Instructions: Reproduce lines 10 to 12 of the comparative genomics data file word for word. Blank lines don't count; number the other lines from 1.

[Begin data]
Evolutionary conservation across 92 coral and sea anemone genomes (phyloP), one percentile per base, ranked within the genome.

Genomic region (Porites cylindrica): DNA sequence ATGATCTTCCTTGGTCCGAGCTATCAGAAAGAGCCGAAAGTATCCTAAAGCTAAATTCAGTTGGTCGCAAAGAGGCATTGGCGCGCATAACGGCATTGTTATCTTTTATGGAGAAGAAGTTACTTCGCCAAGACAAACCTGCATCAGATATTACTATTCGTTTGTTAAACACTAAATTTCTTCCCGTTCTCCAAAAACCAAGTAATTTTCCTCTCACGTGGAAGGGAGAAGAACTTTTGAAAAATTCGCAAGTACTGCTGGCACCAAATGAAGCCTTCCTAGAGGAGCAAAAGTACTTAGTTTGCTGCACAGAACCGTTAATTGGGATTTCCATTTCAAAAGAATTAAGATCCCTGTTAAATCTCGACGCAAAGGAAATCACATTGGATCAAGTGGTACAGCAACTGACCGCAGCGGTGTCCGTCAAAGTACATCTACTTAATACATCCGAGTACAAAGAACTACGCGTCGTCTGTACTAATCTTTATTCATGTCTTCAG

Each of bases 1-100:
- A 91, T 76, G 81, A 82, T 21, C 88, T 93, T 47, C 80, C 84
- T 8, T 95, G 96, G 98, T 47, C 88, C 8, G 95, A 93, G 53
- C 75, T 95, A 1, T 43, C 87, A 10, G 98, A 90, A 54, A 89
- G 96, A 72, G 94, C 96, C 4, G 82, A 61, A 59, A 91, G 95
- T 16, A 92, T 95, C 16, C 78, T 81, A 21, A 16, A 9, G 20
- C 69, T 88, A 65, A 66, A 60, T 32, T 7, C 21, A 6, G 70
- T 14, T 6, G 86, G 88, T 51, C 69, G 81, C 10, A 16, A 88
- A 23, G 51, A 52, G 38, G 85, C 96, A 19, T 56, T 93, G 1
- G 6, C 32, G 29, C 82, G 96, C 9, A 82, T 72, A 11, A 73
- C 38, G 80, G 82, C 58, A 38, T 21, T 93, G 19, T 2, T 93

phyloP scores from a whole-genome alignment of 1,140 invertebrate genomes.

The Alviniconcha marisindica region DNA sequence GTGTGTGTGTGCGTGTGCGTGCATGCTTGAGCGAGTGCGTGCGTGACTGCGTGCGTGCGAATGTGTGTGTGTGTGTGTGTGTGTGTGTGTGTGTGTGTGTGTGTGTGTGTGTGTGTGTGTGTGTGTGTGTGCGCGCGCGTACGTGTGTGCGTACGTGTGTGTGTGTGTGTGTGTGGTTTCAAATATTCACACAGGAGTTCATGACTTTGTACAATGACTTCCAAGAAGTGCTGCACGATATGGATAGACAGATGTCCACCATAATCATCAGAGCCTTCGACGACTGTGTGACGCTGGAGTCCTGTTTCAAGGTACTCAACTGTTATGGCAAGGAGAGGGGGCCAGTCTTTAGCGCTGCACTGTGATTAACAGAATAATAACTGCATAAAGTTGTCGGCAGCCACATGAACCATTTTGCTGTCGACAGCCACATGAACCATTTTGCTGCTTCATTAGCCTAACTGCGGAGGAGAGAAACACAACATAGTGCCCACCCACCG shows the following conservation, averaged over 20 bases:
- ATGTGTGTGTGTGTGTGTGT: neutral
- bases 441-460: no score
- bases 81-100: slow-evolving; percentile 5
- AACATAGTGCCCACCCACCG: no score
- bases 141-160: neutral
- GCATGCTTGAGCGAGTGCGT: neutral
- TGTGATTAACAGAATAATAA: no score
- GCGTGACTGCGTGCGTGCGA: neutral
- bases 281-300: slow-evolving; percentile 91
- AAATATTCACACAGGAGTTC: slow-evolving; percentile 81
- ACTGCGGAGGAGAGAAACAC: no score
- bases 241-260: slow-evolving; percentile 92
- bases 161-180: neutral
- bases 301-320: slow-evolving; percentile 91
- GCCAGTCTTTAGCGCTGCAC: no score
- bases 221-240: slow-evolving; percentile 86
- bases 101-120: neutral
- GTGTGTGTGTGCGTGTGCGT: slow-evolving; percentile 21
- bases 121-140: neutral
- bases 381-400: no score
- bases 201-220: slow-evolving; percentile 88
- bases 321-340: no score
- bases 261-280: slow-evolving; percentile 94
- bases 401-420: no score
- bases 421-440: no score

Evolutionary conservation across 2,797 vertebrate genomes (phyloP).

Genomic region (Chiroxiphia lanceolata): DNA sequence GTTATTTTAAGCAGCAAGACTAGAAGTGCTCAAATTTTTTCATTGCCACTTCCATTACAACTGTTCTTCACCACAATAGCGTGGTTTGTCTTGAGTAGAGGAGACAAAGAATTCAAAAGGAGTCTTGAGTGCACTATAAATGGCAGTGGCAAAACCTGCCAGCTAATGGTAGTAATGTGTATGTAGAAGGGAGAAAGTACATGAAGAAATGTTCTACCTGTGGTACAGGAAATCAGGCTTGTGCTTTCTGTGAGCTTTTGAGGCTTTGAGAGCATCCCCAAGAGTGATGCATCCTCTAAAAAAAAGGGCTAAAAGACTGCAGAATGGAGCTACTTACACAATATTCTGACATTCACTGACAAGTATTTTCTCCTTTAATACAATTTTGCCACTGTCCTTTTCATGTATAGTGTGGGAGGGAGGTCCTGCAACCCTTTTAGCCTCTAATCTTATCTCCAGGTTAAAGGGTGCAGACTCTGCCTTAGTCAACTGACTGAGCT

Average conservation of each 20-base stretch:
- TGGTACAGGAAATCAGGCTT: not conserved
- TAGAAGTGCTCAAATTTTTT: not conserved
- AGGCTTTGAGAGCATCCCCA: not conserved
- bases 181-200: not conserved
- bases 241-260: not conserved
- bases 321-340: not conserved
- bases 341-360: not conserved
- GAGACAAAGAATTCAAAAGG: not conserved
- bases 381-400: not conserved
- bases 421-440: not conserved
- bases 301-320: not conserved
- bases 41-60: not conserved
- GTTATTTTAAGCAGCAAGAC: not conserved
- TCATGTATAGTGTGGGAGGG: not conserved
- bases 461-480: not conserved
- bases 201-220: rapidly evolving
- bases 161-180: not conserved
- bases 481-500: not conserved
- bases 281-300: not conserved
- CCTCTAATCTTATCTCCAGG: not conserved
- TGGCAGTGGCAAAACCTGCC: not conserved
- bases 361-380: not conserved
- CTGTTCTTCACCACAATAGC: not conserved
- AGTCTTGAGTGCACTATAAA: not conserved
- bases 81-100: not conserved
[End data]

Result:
- T 14, T 6, G 86, G 88, T 51, C 69, G 81, C 10, A 16, A 88
- A 23, G 51, A 52, G 38, G 85, C 96, A 19, T 56, T 93, G 1
- G 6, C 32, G 29, C 82, G 96, C 9, A 82, T 72, A 11, A 73